Live Last Night Weekend Report, Part 2: Child Ballads Bomb
On Friday night the kids were alright, but on Saturday night Stewart Lupton most certainly was not. A decade or so ago Lupton was a star in the making, lead singer of consensus Next Big Thing Jonathan Fire*Eater. They were the Strokes before the Strokes, but a predictable collection of problems - too much too soon, low album sales, substance abuse - derailed the band. But mostly it derailed Lupton. Three members of the D.C.-rooted quintet went on to experience plenty of "O.C."-approved success with the Walkmen while Lupton simply disappeared. He reemerged within the past couple years with a new band, the Child Ballads. The organ-fueled garage rock of JF*E was gone in favor of ragged folk, Lupton's lyrics remained as memorable as ever and the six-song "Cheekbone Hollows" EP represented his best work yet.
The band's CD release show on Saturday night, at the odd locale of upscale Chevy Chase D.C. pizza restaurant Comet Ping Pong, should have been a triumph, as it was celebrating Lupton's first album release in 11 years. Instead, it was a disaster. And that would be putting it kindly. A large crowd was on hand but people started to file out even before Lupton finished his first song, a barely recognizable solo version of "Green Jewelry" that featured incomprehensible vocals and some seriously shoddy guitar playing. And it was all downhill from there.
Even with a three-piece band backing him to presumably give him some support, there was none to be found. His band members had eyes locked on the ground throughout, probably too embarrassed to see Lupton in the state he was in or the quickly dwindling number of audience members. Instead of playing songs from the album they drifted through a 20-minute free-form piece that saw Lupton stumble across the stage, fall down a handful of times, continuously adjust the microphone without ever singing into it, complain about the sound, and so on. He was in no condition to stand upright, let alone perform, and any hopes that he had gotten his act together for what should have been a big night quickly disappeared. It all seemed lost on him, too.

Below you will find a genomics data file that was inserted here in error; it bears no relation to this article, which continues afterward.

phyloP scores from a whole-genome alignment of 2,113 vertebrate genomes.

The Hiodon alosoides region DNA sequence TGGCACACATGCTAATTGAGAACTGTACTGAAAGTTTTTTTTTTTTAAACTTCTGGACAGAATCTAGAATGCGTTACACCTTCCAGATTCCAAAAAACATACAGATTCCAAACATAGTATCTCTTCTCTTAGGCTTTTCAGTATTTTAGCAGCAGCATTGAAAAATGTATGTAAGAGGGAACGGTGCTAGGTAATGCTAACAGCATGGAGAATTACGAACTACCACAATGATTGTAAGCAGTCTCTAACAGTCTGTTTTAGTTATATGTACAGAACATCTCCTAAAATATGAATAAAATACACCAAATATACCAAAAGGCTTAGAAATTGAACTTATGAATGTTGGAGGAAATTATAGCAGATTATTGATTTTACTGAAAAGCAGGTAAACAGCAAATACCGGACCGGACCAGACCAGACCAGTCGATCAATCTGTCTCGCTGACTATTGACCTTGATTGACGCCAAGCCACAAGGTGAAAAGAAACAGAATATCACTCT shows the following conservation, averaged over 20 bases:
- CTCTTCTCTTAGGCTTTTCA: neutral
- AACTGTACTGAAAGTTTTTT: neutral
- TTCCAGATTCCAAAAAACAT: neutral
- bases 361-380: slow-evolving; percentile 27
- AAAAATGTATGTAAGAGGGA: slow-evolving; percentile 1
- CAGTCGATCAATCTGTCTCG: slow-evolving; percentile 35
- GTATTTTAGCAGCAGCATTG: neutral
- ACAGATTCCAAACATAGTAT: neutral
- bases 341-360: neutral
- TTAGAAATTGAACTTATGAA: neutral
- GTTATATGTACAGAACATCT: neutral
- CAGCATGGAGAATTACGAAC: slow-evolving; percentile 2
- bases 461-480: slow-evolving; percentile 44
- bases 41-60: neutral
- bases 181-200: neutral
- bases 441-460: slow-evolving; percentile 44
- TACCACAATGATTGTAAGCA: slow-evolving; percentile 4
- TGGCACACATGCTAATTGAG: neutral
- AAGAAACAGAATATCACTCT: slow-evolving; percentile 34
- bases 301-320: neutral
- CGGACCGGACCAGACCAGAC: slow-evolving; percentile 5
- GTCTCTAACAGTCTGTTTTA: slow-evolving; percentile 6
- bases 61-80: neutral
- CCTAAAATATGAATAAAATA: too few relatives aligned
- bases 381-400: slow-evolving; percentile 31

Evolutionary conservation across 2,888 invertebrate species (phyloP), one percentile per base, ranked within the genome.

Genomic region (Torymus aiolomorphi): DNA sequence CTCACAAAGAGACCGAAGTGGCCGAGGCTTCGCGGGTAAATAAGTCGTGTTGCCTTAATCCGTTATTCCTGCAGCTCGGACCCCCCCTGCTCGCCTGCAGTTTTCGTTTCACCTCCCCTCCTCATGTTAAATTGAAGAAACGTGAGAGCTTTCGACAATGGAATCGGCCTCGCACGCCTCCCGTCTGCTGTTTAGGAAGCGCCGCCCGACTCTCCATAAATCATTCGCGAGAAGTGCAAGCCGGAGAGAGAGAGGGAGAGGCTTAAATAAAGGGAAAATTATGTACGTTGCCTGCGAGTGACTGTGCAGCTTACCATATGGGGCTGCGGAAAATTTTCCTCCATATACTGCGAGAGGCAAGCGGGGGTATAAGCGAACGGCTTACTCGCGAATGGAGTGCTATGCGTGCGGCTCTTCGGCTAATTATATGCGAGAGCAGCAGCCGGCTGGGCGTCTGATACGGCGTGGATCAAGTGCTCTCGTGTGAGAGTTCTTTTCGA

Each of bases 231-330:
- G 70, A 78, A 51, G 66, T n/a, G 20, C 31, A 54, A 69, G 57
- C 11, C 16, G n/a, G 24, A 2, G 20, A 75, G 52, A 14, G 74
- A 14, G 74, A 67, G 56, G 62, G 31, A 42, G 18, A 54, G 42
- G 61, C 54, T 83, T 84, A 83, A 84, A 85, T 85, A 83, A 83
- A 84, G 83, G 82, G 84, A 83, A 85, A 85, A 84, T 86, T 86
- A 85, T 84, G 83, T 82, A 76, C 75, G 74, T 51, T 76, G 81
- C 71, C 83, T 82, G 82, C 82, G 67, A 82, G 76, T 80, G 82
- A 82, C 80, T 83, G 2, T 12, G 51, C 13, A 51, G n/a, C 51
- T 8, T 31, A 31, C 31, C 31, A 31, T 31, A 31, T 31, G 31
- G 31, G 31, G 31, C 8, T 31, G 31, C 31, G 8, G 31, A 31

"You can clap now," he said to the shrinking number of audience members after ending something that remotely resembled an actual song. A few people complied, but mostly the couple dozen folks left just stood there looking depressed.
And that's exactly how to describe the show - depressing. Discomforting and embarrassing would also work, but mostly depressing. The talent has always been there for Lupton but instead of harnessing it he's fallen prey to the most classic of rock-n-roll clichÃ©s. A night that should have represented a fresh start instead was just another mini-failure. I was standing next to the merchandise booth for most of the night and didn't see a single person purchase the Child Ballads album. Which is too bad because it's a legitimately excellent collection of songs. But it was hard to blame people for not wanting to contribute any money to Lupton's cause after seeing him on stage.
By David Malitz |
April 22, 2008; 3:59 PM ET
Live Last Night
Previous: Live Last Night Weekend Report, Part 1: Double Dagger Delivers | Next: Please Explain to Me ... My Bloody Valentine's 'Loveless'
Please email us to report offensive comments.
Posted by: T.D. | April 23, 2008 10:27 AM
Posted by: mary | April 23, 2008 11:26 PM
Posted by: mary | April 23, 2008 11:30 PM
Posted by: Geoff | April 24, 2008 1:28 AM
Posted by: joe frazier | May 5, 2008 1:33 AM
The comments to this entry are closed.